Lost and Gone Forever (Scotland Yard’s Murder Squad, #5)
He woke in the dark and saw that his cell door was open.
Just a crack, but lamplight shone through and into the room. He lay on his cot and watched that chink of yellow through his shivering eyelashes. But the door didn’t open any farther, and the man—the man Jack—didn’t enter the room. Had Jack forgotten to latch the door after his last visit? Or was he waiting to pounce, somewhere just out of sight in the passage beyond the cell?
He kept his eyes half-shut and watched the door for an hour. The sun came up and the quality of light in the room changed. The crack between the door and the jamb remained the same, but the lamplight behind it faded, washed out by the brighter gleam of the rising sun. At last, he threw his thin grey blanket aside and sat up, swung his legs over the side of the cot, and padded across the room to the bucket in the corner. When he had finished the morning’s business, he scooped sand into the bucket and went to the table under the window. He splashed water on his face from the bowl, his back to the open door, ignoring it. He drank from a ladle and looked out through the bars at the narrow stony yard, all he could see of the outside world. Then he went back to the cot and sat down and waited.
His breakfast didn’t come, but sometimes it didn’t. Sometimes Jack forgot or was busy. A missed meal here or there was hardly the end of the world. So he sat and he waited. He began to worry when midday passed without any sign of food. His stomach grumbled. He checked the positions of the shadows in the yard, but they told him nothing he didn’t already know. He had an excellent internal clock. He knew full well when it was time to eat.
When teatime passed with no tea or bread, he stood again and went to the door. He put his hand on the knob and closed his eyes. He concentrated on his breathing, calmed himself. He pulled the door half an inch wider and took his hand off the knob. He stood behind the door and braced himself.
But nothing happened.
Braver now, he touched the doorknob again, wrapped his fist around it, and opened the door wide enough that he could see out into the hallway. He put his head out of the room and pulled it back immediately. But despite his expectations, nothing had hit him or cut him. Nobody had laughed at him or screamed at him. All was quiet.
And so he stepped out of the room for the first time in as long as he could remember. He wasn’t at all comfortable being outside his cell. His memory of the things beyond that room was vague and untrustworthy. He swallowed hard and looked back at his cot. It represented all he knew, relative security bound up with stark terror, the twin pillars that supported his existence.
He left it behind and crept down the passage on his bare feet, leaving the lantern where it hung on a peg outside the chamber. When he reached the end of the hallway there was another door, and he seized the knob without flinching. He stifled a gasp when it turned under his hand and the second door swung open, revealing a long wedge of wan afternoon sunlight. He had expected the door to be locked, had expected to have to turn around and retreat to his cell and his cot and his bucket. Had, in fact, almost wished for it.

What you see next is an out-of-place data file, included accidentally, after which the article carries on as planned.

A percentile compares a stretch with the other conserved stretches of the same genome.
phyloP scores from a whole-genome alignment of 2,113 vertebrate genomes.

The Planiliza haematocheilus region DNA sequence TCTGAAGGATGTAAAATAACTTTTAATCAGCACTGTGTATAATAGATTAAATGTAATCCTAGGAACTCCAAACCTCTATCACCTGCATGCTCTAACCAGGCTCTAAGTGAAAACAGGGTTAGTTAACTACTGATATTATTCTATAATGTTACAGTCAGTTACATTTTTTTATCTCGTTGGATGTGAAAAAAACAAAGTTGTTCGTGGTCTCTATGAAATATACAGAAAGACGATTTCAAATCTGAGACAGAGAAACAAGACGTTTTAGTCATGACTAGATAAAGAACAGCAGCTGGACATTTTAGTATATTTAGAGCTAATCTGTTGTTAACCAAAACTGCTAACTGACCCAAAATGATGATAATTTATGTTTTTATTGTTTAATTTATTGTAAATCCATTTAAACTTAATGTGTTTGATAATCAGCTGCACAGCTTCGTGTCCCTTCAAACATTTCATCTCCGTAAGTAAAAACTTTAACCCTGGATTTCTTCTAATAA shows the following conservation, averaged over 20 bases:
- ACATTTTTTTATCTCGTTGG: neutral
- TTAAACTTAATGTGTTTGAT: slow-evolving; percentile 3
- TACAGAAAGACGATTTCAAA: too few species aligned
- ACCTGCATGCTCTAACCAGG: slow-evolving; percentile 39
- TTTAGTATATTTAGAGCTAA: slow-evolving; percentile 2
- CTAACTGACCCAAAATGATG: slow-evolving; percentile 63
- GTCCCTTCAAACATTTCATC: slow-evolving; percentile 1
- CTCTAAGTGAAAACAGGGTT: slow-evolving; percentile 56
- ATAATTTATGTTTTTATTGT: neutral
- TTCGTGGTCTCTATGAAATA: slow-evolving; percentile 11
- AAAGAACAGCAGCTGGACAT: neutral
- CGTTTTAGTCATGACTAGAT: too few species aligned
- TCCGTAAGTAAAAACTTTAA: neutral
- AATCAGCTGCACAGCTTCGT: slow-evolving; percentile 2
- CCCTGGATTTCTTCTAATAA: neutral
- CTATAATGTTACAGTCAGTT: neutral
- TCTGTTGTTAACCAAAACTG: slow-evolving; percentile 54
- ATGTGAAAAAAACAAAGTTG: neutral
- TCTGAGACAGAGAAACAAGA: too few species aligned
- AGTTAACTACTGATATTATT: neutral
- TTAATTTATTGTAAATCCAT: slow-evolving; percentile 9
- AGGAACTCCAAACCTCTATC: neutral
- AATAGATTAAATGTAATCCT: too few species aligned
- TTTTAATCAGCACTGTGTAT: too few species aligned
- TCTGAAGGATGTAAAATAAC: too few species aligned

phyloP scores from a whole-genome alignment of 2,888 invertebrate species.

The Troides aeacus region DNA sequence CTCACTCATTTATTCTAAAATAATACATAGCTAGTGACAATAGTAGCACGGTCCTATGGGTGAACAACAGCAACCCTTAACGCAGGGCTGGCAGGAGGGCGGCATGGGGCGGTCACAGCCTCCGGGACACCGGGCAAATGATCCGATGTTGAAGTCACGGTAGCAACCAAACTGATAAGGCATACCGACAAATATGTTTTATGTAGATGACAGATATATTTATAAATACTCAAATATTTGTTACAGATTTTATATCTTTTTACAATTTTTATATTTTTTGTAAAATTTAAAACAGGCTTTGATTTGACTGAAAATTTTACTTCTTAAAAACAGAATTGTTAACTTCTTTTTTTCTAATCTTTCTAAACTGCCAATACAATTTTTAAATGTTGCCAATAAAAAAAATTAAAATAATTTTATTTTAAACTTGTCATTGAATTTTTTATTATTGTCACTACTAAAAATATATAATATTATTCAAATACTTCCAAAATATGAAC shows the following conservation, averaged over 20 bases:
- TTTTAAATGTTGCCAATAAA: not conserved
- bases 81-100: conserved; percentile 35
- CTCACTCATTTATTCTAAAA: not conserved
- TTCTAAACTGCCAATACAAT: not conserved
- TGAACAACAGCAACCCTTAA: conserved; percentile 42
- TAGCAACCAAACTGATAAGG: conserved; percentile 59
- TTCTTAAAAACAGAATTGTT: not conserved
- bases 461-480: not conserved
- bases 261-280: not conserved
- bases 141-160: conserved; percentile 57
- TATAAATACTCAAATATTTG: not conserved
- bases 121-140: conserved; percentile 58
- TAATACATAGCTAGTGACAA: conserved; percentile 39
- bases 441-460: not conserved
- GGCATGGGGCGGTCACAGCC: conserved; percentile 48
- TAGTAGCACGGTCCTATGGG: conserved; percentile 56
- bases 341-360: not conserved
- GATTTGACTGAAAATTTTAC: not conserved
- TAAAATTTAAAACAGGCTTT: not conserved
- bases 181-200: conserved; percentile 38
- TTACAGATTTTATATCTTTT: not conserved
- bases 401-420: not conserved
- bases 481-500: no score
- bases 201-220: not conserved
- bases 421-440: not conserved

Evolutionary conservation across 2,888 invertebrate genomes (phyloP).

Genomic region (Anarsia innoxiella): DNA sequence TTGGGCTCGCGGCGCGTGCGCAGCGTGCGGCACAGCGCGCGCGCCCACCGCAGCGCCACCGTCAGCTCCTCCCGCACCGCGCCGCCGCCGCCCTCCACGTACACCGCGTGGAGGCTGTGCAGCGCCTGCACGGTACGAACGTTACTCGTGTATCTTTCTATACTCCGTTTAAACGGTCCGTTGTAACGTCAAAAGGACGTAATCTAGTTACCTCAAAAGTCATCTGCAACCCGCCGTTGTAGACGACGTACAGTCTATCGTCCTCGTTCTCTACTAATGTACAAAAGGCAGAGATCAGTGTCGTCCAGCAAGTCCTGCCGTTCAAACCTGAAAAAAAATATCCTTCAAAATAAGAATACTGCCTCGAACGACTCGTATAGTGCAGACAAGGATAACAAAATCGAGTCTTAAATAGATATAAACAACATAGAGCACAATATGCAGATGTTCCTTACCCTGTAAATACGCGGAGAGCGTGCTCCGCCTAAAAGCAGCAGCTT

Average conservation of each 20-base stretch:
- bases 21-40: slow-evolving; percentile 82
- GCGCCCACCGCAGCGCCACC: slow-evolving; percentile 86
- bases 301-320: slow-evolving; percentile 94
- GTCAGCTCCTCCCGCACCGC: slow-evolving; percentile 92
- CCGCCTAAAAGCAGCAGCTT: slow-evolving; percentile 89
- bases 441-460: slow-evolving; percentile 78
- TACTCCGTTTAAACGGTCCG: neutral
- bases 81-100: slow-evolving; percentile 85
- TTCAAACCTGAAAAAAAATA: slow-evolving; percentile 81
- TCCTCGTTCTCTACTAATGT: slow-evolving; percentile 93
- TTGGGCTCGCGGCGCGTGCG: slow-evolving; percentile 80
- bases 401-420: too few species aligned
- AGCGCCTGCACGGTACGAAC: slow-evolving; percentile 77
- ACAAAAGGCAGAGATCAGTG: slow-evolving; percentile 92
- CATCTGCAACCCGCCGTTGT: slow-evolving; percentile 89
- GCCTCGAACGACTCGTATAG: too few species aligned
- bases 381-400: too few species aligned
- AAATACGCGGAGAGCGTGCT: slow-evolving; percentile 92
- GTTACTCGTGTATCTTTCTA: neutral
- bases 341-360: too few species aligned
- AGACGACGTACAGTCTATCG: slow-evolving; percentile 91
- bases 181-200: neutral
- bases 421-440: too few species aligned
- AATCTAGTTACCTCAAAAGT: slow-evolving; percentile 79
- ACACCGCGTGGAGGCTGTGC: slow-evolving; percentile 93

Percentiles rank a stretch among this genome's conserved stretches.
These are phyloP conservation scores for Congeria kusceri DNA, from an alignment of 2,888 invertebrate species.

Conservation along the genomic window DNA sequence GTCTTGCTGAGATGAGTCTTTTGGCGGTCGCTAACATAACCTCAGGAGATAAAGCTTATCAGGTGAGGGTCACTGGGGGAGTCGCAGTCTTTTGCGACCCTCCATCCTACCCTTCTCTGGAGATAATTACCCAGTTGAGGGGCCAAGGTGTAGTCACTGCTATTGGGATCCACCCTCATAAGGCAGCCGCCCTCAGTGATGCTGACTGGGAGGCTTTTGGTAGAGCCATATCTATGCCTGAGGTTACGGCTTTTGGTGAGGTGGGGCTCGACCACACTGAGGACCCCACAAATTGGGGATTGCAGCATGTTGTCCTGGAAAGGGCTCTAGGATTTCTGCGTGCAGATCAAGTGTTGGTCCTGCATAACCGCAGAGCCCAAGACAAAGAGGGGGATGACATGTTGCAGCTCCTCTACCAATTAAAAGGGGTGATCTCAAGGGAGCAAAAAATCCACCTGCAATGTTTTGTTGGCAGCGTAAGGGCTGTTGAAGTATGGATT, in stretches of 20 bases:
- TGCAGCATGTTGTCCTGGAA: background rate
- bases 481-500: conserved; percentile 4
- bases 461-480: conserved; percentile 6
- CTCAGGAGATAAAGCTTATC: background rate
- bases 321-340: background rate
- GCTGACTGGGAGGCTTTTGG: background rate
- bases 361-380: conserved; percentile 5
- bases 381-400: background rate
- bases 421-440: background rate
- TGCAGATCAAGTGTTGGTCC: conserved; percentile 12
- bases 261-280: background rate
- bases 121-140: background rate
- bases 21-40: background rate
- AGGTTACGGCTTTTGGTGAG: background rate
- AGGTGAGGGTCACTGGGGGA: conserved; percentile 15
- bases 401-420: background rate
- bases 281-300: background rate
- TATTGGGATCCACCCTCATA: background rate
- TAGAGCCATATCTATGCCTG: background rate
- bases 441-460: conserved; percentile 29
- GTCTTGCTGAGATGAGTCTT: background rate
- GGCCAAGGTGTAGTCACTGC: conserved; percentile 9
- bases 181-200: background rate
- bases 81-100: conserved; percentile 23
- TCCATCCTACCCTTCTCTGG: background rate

He stepped out into fresh air. He felt the warmth of the sunbaked stones on the soles of his feet. When his eyes had accustomed themselves to the bright light, he looked around him at the empty street and turned and looked up at the nondescript house that had been his home for so long. He didn’t remember ever seeing the front of the house before, and it occurred to him that he might have been born there, might never have been outside it. Perhaps his half-remembered notions of the world beyond his cell were only dreams.
A breeze stirred the hair on his bare arms, and he felt suddenly self-conscious. After hesitating a moment, he turned and went back inside, back down the passage, back into his room, to the cot. He picked up his grey blanket and draped it over his shoulders and left again.
Back outside, he looked up and down the street and smiled. He had a choice to make and he felt proud to have been given the opportunity. Jack was testing him, he was sure of it. He could go left to the end of the road where he saw another street running perpendicular to this one. Or he could go right. Far away to his right he could see the green tops of trees waving to him from somewhere over a steep hill. Perhaps a park or a garden. Trees. He could imagine how their bark would feel under the palm of his hand. He was certain he had touched trees before. He really had been outside his room. He nodded. The trees meant something.
Walter Day turned to his right and limped naked down the street toward the beckoning green.